Review of Why Nations Fail: The Origins of Power, Prosperity and Poverty’

Posted: October 30, 2012 in Book Reviews
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The book ‘Why Nations Fail: The Origins of Power, Prosperity and Poverty’ is a voluminous book, covering a large span of human history over various continents. The book traces the evolution of human societies in South America, North America, Africa and Asia across the Neolithic period to the current state. Despite the broad historical circumstances, the book ties these  myriad experiences into a coherent narrative on why some nations succeed and others do not. The book debunks the role of culture and geography as destiny. Rather the crucial factor for the prosperity of nations is the role of political institutions of which there are two kind: extractive and inclusive. Generally speaking inclusive political institutions exist as broad coalitions representing different groups in society. Extractive political institutions in contrast are dominated by narrow interest groups. The reason why countries with extractive political institutions fail to prosper is because entrenched elites in extractive political institutions block any form of change vital to the development of society in order to preserve their power base. This often includes entrepreneurs who are vital in introducing more efficient technology due to the protection of their own economic interest which is tied to older economic arrangements. How these institutions develop are dependent on contingencies at the critical junctures of history. However, these small differences cause institutions to drift widely over time between different nations. This is especially so when the more developed nations colonize other nations in ways which preserve the extractive institutions of other nations. As such, even after independence, these extractive institutions are reproduced under different elites who continue to block change which would threaten their power base.

What I appreciate most in the book is the wealth and breadth of historical data in clear prose. The long perspective comparative approach also enables the authors to seethe out fundamental principles from contingencies. However when a man (or in this case two) says much, what he does not say is telling. Some of the historical examples seem truncated. The authors for example trace under development in the Middle East to extractive institutions formed in Ottoman times but is glaringly deficient on the role of the British, French and Americans. The role of colonization is given due critique in spaces, but critique of continued interference and complicity in the maintenance of extractive institutions is patchy at best. Notably the term neoliberalism is not used and missing from its index.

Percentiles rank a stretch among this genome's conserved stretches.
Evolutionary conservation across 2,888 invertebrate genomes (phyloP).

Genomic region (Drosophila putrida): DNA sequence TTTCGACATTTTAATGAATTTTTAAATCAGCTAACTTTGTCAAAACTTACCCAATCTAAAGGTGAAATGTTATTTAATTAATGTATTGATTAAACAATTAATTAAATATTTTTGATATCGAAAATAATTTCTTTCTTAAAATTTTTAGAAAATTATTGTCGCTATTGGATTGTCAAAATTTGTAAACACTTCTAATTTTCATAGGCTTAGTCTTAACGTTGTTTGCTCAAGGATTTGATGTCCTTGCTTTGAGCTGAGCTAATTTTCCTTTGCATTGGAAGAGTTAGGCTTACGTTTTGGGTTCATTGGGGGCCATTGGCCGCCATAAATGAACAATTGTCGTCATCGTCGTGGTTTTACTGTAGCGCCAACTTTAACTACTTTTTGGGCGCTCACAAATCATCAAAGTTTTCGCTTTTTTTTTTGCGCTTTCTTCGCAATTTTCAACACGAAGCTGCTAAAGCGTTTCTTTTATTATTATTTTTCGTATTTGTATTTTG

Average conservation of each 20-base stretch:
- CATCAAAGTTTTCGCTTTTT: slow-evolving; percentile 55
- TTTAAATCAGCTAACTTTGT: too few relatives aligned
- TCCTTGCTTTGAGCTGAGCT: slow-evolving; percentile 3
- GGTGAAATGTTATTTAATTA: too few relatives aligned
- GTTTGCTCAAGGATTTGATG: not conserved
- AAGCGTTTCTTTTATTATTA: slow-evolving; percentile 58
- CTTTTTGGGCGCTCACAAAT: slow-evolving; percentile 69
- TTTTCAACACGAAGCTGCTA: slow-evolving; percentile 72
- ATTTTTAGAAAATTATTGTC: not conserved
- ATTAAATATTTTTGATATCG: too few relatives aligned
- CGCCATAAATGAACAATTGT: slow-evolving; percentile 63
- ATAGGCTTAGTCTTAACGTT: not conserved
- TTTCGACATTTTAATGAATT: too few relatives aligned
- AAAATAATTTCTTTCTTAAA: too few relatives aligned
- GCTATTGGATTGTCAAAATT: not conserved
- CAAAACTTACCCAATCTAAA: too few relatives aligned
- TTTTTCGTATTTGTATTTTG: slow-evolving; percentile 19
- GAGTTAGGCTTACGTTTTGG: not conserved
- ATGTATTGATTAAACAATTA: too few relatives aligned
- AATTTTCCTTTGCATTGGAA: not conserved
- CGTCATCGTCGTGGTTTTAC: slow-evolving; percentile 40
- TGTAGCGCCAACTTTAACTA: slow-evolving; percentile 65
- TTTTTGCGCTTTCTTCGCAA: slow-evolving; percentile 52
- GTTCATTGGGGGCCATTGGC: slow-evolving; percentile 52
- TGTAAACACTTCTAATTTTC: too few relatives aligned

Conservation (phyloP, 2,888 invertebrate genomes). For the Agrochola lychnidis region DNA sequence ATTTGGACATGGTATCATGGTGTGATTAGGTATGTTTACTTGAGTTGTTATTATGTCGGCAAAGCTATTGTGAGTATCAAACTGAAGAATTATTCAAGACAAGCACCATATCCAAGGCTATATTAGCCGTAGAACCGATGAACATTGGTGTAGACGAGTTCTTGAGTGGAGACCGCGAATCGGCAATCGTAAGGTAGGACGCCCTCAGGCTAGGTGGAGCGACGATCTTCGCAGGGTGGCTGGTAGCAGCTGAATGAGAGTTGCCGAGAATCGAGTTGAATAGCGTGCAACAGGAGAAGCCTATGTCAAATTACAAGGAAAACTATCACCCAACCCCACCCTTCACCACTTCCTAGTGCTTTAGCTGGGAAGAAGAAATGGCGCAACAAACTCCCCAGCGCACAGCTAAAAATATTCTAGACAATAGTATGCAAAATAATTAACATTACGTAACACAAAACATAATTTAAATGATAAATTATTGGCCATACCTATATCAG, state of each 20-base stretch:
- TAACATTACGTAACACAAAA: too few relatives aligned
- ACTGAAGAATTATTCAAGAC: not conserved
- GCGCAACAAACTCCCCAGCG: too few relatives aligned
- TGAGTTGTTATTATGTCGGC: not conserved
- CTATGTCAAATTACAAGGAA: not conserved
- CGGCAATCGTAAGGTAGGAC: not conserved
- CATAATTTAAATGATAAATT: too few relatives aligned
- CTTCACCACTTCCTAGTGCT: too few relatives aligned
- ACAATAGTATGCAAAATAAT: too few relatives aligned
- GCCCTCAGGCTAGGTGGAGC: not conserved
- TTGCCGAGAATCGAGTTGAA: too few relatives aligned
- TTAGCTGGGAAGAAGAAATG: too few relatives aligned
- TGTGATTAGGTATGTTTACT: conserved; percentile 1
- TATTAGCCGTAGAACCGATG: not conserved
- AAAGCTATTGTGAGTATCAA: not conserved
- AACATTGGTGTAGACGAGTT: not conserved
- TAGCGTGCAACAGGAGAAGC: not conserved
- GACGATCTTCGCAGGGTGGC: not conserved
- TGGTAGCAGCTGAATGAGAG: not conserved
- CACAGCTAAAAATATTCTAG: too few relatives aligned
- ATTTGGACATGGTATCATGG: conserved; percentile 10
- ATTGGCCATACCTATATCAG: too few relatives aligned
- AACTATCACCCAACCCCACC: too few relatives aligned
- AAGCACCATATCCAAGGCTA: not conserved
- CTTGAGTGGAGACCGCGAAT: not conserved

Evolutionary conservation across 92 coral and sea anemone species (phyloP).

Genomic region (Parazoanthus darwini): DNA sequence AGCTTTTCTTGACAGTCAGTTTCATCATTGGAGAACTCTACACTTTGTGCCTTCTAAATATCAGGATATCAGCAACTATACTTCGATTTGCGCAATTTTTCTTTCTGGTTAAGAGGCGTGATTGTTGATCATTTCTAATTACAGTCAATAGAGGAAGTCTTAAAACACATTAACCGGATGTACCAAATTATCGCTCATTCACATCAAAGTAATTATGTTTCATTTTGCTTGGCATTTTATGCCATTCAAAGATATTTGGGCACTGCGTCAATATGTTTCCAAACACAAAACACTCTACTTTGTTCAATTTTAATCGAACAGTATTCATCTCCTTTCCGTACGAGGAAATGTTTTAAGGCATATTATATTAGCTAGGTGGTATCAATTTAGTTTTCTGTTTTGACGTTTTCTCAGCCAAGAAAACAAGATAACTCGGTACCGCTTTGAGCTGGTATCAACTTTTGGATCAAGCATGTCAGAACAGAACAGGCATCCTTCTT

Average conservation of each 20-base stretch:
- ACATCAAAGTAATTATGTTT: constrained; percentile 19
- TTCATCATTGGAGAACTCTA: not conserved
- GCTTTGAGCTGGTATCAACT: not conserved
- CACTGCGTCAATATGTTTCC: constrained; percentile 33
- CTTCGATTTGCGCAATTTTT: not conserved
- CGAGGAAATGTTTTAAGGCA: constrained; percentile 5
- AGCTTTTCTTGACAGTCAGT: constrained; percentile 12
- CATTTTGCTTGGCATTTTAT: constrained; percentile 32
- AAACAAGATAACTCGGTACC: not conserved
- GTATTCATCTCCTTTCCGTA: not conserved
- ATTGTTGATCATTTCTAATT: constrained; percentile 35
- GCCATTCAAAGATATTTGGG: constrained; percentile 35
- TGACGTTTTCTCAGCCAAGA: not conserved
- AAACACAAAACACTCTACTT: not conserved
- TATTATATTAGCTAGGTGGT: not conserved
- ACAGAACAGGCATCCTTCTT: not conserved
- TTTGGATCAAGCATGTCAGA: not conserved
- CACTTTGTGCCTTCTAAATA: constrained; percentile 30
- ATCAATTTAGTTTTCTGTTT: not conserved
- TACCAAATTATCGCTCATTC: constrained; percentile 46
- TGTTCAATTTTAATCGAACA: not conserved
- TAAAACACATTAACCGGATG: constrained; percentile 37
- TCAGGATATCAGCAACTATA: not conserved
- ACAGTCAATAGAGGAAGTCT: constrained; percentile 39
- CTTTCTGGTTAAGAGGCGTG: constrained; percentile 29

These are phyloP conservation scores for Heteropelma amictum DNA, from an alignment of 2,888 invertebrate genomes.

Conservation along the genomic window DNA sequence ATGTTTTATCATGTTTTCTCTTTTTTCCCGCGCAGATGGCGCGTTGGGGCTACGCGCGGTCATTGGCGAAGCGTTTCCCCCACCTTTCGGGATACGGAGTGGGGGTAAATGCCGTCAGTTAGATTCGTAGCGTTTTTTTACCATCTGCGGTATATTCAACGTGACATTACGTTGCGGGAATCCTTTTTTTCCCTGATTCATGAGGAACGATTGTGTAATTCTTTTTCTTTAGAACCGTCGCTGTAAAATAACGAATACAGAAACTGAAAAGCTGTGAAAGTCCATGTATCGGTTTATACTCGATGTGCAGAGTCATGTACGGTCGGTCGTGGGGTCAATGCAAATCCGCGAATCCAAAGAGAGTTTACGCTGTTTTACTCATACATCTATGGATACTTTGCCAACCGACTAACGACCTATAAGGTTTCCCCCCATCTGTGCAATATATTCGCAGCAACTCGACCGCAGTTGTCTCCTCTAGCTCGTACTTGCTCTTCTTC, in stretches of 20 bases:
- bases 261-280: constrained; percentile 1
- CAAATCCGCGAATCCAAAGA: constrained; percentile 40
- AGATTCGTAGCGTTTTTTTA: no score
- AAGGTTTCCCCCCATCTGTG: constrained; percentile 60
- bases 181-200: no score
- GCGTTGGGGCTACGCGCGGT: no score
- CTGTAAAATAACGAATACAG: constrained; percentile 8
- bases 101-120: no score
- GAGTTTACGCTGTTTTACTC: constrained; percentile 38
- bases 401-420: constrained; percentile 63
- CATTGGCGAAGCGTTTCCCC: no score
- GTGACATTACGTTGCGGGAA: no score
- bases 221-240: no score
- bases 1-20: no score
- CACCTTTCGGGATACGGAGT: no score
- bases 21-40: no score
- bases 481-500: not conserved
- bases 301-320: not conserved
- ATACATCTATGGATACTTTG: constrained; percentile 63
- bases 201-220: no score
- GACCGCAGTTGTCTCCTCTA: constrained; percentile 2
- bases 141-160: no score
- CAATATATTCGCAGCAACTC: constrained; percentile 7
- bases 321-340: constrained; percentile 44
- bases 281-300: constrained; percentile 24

Also in identifying countries such as Britain and the US as inclusive, one can also argue that the authors are not critical on Western capitalist democracies. As we clearly see in the example of the previous years that such countries can generate the type of narrow power elites as any other society whose political power spills over to economic dominance and economic interests. The power of big pharmaceutical and oil companies in blocking out key areas of research, as well as the alliance of the party of elites with fundamentalist retrogrades who block scientific advancement would be a classic example of the authors’ main thesis. Perhaps to complement the gaps in the book, I recommend reading David Harvey’s ‘A Brief History of Neoliberalism’ as well as Erik Reinert’s How rich nations get rich’ as powerful complementary if not competing explanatory narratives on the development of prosperity and poverty among antions.

Despite my criticism however, I believe that Singapore as an example would make an interesting case study to the authors’ thesis.  Singapore has managed to gain a large degree of economic development through a narrow set of elites. However, it must be noted that the authors inserted several caveats in which extractive institutions can acquire growth. Using the example of the Soviet Union, the authors note that growth under such institutions can be acquired through allocating resources from inefficient to more efficient sectors i.e. industrialization. However, the authors note that such growth is unsustainable as the sort of creative destruction and technological innovation necessary to economic growth is lacking in countries with extractive political institutions. It is not surprising that another economist, Paul Krugman had compared Singapore to the Soviet Union in the sense that growth is acquired only under circumstance of added inputs of capital and labour rather than gains in productivity. There is another more ominous forewarning of why such extractive institutions are unsustainable: that under such circumstances the prize of victory and the cost of defeat gets so high that fighting over the levers to such institutions gets intensified. Of course the long term effect would take a long time to see, but the concern is that the institutional entrenchment would make it difficult for any shift to more inclusive institutions to occur, even with a change of political elites.

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